My chichi monster is on the other side of me.  She’s propped up on my boppy with her arms thrown up in the air.  Her binky is lodged between her ear and the pillow, where it fell when her suckling stopped.  She’s already kicked her blanket down below her feet, but soon she will be recovered to ensure her warmth in our air conditioned bedroom.  Her breathing is a bit erratic and is interrupted by little grunts.

Some people don’t like sleeping with others.  They say they sleep better alone.  Babies sleep in cribs with monitors allowing the parents mothers to listen from afar.  It is true that I will wake up half a dozen times tonight.  Josie will nurse at least twice.  But sleeping with Mama means that her stretches of sleep are around five hours.  Ale might have a nightmare; that has been happening lately.  Mami can soothe her right away with a little pat or a song.  Victor will come to bed in another hour or so, and that will wake me up too.  Someone may need a diaper change or a drink of water.  We can’t all sleep like a baby husband, so I will be awake at the slightest change in breathing.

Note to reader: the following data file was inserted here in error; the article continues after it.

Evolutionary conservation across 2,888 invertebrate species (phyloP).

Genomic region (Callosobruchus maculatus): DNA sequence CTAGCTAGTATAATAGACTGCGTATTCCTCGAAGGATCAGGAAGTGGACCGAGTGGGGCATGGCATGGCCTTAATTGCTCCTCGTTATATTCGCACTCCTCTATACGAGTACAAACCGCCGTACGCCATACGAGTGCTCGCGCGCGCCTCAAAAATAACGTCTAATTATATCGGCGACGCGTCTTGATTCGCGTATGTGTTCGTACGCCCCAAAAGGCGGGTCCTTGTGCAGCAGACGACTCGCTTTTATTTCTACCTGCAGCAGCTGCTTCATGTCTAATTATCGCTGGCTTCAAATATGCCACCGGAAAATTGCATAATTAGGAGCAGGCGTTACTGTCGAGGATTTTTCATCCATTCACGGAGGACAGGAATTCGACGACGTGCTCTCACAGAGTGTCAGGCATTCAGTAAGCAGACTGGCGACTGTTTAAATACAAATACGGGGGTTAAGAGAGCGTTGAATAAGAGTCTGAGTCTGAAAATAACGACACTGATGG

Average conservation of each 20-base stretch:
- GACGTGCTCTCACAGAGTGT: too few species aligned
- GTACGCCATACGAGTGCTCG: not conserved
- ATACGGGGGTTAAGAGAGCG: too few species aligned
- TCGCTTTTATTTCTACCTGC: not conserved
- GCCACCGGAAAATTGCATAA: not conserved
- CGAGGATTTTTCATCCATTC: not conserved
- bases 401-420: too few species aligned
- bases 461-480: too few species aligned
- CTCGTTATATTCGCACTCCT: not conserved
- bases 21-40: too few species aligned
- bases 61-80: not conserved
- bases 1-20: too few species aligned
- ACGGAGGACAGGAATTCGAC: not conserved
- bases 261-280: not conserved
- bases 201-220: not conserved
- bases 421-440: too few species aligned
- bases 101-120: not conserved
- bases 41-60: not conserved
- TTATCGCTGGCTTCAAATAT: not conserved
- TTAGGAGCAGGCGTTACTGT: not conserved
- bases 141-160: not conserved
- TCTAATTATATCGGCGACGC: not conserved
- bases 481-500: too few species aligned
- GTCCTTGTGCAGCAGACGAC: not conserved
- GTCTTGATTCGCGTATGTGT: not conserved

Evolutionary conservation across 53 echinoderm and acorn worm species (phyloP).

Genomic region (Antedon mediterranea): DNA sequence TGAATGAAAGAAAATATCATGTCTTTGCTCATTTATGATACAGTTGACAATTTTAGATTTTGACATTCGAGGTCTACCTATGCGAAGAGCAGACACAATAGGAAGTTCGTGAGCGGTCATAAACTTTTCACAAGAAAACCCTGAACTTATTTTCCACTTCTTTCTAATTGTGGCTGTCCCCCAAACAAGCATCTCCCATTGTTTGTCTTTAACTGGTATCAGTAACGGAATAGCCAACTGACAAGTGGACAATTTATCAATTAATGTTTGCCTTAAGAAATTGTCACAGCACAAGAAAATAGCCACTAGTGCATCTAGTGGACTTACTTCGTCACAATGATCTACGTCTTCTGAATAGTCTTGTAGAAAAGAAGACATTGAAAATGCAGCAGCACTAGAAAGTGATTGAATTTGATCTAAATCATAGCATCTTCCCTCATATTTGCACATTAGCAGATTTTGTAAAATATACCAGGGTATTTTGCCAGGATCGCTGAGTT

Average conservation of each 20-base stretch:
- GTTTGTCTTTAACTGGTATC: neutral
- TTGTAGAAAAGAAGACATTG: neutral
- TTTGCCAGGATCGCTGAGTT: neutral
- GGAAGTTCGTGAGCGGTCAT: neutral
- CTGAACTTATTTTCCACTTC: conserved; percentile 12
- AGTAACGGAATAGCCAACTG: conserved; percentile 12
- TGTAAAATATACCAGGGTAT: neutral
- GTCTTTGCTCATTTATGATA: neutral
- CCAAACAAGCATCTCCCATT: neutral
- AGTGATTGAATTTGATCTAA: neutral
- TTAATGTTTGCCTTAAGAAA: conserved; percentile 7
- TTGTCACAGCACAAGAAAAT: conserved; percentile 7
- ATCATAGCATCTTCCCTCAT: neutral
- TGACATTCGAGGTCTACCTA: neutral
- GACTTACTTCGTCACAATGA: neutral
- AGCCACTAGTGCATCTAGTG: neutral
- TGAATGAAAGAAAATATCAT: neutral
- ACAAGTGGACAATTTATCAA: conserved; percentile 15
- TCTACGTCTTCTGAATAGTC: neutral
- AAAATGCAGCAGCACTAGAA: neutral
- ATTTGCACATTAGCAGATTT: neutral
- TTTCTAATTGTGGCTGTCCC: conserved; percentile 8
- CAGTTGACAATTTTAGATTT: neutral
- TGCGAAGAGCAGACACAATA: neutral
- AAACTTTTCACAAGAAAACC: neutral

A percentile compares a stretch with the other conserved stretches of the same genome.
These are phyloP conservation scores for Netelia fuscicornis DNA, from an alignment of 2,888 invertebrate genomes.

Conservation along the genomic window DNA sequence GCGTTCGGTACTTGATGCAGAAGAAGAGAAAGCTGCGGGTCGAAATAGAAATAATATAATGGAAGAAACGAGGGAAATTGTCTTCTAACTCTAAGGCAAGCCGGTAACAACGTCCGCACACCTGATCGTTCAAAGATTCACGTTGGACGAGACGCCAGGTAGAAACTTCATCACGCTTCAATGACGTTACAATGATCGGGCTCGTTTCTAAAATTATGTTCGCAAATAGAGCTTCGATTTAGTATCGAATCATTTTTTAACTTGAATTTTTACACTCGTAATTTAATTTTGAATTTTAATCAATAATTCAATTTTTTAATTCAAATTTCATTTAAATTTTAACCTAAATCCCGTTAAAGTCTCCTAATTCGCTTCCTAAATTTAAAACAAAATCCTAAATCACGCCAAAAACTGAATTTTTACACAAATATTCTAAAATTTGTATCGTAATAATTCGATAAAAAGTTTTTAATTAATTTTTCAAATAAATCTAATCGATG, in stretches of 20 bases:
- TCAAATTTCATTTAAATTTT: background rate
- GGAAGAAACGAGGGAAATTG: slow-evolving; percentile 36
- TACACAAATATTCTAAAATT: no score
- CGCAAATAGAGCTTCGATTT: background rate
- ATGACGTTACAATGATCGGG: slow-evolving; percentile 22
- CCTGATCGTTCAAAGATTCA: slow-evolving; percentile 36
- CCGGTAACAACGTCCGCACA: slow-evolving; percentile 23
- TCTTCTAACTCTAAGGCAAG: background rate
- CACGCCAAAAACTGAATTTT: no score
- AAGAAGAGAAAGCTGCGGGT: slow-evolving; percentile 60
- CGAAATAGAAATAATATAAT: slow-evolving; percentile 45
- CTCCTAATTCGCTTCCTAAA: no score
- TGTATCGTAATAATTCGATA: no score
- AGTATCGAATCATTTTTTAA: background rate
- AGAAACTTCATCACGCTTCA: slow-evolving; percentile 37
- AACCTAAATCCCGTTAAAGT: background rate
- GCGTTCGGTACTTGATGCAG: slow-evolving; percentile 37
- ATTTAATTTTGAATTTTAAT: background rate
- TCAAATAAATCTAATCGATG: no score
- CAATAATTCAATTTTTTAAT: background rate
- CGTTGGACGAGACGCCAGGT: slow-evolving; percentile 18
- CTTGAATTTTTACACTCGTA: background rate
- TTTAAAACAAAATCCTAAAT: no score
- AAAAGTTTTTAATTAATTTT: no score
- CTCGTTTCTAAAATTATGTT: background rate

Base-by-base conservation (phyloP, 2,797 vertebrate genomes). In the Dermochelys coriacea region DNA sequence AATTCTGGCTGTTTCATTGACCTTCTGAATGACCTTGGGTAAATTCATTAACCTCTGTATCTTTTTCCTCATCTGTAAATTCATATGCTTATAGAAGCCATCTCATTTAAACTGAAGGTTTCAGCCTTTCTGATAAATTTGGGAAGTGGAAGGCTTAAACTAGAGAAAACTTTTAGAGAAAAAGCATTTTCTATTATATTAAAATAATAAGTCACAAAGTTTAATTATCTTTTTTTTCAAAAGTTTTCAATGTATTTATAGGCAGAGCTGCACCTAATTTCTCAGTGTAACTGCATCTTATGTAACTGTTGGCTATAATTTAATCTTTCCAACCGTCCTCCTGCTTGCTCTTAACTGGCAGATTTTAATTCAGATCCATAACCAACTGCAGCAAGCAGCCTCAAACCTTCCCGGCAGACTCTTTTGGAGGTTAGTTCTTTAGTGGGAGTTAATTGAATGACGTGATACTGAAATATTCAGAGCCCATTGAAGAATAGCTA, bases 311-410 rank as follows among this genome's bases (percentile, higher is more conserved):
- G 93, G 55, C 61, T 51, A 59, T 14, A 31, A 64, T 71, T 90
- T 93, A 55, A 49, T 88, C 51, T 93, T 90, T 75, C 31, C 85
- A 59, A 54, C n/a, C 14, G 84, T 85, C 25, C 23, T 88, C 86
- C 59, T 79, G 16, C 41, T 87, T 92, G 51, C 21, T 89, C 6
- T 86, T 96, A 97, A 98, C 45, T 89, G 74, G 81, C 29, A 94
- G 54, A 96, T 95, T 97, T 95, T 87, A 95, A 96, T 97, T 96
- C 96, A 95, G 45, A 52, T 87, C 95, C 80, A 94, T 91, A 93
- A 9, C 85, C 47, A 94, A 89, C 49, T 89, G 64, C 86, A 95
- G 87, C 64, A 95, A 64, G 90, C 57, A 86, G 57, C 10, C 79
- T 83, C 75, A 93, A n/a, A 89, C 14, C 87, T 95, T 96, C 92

I don’t mind.

Being the middle part of a mama sandwich is the best job around.  In fact, you might say that despite the love we have been showing sandwiches these days, a mama sandwich is still the most popular sandwich on the menu.